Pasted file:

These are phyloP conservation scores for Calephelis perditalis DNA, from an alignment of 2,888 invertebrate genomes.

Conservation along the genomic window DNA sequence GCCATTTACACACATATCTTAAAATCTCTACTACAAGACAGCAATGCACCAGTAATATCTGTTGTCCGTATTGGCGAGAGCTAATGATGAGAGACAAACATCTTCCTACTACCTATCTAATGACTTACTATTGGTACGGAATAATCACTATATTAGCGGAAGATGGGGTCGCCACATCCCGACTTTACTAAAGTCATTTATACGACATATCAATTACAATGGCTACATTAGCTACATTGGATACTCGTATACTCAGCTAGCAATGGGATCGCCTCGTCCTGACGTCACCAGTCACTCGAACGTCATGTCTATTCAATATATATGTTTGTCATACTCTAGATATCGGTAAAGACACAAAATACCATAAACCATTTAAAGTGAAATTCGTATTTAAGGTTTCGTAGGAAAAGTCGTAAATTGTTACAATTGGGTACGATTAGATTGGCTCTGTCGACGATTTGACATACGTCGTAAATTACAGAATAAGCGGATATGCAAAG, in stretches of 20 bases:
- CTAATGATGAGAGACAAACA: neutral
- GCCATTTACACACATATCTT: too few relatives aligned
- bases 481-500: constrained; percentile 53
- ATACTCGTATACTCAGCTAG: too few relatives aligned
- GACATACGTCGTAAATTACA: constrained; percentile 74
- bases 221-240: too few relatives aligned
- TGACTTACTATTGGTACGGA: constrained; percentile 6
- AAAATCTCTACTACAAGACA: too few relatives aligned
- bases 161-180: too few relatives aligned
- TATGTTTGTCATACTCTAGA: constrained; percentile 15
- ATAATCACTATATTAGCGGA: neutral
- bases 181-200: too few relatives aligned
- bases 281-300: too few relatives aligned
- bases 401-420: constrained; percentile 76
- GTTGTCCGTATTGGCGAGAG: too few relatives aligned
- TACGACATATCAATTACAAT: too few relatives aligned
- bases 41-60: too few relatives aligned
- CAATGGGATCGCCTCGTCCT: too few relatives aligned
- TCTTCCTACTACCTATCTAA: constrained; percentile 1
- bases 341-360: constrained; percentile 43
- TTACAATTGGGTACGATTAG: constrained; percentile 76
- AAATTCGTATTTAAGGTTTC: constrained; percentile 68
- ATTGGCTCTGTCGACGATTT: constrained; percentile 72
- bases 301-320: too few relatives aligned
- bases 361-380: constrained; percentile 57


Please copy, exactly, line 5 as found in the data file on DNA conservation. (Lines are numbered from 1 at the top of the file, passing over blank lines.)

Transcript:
- bases 481-500: constrained; percentile 53